17 August 2011

GBS Update:
Second Circuit Decision in Muchnick May Kill Class Settlement Chances


The Settlement (in essay form)
The Lawsuit (in essay form)

... and that's a good thing.

This morning, the Second Circuit decided In re Literary Works in Elect. Databases Copyright Litig., No. 05–5943 (PDF), on remand from the Supreme Court's opinion in Muchnick. The Second Circuit decided (2–1) that:

We agree with objectors that the interests of class members who hold only Category C claims [for unregistered works] fundamentally conflict with those of class members who hold Category A and B claims. Although all class members share an interest in maximizing the collective recovery, their interests diverge as to the distribution of that recovery because each category of claim is of different strength and therefore commands a different settlement value. Named plaintiffs who hold other combinations of claims had no incentive to maximize the recovery for Category C-only plaintiffs, whose claims were lowest in settlement value but eclipsed all others in quantity. The interests of Category C-only plaintiffs could be protected only by the formation of a subclass and the advocacy of independent counsel. We therefore hold that the district court abused its discretion in certifying the class based on its finding that class representation was adequate. (slip op. at 27–28, footnote omitted)

In short, there cannot be a global settlement in which all distinct classes do not have adequate representation at the bargaining table. Well, duuuuuuh: As the Second Circuit pointed out here — and Judge Chin pointed out in rejecting the GBS settlement the first time around — this is a fundamental requirement of Fed. R. Civ. P. 23(a).

This ultimately destroys any realistic chance of settlement of the GBS as the parties have structured their settlement discussions on two independent grounds, both of which Judge Chin noted as conflicts that would have required denial of class certification for failure of adequate representation. First, there's the precise issue stated in this remand decision — treatment of unregistered works. Although publishing contracts typically require the publisher to register book-length works with the Copyright Office, authors have little (if any) remedy for the publisher's failure to do so... because, as discussion elsewhere in the remand decision implies (slip op. at 23–25), a court's immediate tendency to say that the cost of registration is the proper measure of discount is not an accurate measure of the difference in value, even after Muchnick.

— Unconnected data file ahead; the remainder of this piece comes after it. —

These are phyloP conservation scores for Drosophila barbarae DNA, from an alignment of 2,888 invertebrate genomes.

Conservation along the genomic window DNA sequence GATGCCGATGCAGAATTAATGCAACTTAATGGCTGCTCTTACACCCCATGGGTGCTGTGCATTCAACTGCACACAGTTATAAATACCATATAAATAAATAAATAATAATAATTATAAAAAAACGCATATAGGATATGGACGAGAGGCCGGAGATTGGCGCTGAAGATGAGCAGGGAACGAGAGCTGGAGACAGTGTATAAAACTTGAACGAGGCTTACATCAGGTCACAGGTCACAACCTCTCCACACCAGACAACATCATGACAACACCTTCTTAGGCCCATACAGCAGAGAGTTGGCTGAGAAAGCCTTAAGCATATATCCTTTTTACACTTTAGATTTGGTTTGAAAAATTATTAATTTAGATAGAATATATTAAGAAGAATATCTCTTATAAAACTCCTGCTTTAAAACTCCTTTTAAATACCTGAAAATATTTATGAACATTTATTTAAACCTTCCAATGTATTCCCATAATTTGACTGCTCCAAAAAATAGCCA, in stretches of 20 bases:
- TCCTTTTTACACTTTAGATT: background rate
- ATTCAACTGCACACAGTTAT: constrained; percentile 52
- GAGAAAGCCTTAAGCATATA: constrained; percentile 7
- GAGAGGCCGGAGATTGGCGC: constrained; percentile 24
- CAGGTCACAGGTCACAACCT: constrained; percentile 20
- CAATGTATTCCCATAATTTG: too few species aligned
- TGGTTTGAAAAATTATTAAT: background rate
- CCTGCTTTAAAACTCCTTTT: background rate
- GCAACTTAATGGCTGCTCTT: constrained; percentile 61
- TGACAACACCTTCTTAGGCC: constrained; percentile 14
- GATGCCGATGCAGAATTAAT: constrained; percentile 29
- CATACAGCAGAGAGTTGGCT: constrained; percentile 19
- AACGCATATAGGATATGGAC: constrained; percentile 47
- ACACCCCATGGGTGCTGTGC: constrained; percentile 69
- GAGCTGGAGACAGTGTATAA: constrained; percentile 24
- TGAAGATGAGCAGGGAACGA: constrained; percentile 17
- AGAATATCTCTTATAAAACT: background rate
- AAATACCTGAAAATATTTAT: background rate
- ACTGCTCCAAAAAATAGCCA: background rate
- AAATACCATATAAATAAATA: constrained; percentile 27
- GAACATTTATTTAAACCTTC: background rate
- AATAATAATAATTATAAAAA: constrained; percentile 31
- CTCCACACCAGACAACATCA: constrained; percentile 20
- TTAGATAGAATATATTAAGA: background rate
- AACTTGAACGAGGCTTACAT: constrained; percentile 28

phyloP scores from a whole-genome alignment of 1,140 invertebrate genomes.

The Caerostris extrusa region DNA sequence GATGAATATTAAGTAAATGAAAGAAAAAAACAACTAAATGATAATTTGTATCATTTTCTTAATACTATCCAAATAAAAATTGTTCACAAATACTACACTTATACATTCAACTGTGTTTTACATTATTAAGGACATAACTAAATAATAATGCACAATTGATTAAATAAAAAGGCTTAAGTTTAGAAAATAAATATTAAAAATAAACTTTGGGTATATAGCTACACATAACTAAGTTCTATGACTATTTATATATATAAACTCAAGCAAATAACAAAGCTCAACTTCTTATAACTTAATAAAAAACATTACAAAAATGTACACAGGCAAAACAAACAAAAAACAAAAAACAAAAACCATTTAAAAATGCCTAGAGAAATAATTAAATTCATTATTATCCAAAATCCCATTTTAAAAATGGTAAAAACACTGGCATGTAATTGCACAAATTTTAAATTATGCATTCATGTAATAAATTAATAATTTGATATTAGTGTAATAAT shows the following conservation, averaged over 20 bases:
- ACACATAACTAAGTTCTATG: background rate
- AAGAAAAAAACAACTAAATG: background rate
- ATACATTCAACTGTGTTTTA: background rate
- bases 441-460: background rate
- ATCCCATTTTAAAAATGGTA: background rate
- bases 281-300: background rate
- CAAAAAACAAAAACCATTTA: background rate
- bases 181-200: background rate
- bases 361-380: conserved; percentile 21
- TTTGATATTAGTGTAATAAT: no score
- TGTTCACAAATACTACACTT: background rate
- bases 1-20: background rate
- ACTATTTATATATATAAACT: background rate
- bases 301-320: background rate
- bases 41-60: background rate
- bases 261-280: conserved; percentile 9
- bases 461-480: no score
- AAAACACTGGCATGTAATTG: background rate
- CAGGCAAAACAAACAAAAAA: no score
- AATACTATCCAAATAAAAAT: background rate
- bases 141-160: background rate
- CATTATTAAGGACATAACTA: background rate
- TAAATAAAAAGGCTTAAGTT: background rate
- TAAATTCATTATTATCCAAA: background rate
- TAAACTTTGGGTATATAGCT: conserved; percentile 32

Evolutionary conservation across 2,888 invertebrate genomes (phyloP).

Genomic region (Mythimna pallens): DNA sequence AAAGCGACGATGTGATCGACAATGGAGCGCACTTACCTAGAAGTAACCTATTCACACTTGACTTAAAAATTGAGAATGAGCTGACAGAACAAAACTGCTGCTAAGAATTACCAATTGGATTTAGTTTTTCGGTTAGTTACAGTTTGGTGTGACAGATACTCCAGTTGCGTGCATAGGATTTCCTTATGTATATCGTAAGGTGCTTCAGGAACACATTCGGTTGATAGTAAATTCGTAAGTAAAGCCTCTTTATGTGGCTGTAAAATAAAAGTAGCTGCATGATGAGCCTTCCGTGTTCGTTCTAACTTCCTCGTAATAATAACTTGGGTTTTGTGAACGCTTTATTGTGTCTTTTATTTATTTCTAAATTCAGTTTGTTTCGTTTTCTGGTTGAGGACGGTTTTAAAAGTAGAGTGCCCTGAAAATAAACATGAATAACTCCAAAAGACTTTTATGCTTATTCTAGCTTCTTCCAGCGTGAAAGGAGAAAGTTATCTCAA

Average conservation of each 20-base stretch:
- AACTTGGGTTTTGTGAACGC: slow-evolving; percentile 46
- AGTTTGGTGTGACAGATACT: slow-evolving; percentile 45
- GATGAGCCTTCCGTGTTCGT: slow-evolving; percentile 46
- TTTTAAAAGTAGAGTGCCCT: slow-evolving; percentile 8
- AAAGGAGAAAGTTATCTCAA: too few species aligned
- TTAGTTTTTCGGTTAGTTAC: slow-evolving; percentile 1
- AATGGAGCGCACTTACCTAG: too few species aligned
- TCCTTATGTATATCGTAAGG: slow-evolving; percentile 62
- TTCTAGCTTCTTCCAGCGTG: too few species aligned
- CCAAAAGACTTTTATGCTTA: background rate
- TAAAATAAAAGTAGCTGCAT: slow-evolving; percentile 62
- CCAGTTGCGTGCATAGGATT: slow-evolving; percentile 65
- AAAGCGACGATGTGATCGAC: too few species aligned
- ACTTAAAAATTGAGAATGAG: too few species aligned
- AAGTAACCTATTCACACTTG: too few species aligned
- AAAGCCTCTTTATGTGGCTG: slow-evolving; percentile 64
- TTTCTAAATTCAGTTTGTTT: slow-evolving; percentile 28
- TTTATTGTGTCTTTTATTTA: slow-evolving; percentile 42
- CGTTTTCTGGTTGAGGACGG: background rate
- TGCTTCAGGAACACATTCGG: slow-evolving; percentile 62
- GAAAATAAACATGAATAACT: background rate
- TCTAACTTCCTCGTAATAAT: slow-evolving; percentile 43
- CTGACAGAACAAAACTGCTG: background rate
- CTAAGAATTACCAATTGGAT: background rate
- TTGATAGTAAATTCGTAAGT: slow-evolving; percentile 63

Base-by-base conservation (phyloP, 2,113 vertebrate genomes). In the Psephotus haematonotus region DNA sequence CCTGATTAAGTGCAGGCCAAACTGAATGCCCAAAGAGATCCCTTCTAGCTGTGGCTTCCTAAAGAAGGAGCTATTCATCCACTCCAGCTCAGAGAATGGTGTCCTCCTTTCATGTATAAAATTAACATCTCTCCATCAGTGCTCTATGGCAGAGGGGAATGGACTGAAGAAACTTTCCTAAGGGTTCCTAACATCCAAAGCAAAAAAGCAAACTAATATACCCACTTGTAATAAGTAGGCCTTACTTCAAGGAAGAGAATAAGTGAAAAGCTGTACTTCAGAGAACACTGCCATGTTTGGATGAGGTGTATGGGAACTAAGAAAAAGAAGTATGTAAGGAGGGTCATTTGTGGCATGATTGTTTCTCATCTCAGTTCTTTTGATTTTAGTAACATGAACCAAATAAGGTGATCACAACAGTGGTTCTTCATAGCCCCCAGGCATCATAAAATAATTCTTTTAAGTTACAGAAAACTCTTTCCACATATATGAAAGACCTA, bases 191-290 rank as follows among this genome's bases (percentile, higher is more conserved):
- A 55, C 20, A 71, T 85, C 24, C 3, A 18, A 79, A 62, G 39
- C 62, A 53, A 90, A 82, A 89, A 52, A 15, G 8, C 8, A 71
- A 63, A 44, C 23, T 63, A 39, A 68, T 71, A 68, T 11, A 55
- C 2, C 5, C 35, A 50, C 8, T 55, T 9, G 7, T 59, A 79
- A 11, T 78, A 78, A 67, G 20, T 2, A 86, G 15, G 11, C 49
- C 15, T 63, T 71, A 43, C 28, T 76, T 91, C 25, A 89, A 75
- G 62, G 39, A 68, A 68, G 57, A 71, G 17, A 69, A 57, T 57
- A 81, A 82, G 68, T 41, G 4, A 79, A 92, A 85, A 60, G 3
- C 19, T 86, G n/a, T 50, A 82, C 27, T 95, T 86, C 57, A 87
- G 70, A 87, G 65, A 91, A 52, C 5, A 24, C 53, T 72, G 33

Second, and of perhaps more import, is the "orphan works" issue. This is where most of the attention concerning Judge Chin's opinion has gone, at least in public. Under the same reasoning as in the Second Circuit's remand decision noted above, "orphan works" even when registered constitute a distinct subclass with unique claims — and it's a subclass trying to share in a limited settlement fund. That subclass must be explicitly represented at the bargaining table if the GBS settlement is to encompass "orphan works," but the parties have obstinately refused to allow anyone else at the table. This behavior sinks both subclasses, and therefore will limit any GBS settlement proposal to non-orphaned, registered works at most — and Google won't buy that, or at least would have to fundamentally change its longstanding business model and public statements to even consider it.

I've argued from the beginning that the inept (at best) complaint represented such a fundamental flaw in the GBS litigation that it should, as a matter of justice, fail for procedural reasons that will not bar authors from a better assertion of their rights. One of the primary concerns that I expressed at that time was that the errors of Morris and the Second Circuit's refusal to revisit its misreading of the 1976 Act (so that it wouldn't have to declare its 1909 Act decisions no longer good law) made the matter essentially impossible to litigate.

More in the next couple of days, including an analysis of why the dissent in today's opinion isn't just wrong — it fundamentally misconstrues the nature of the publisher-author relationship in a way that warps its view of the database-author conflict.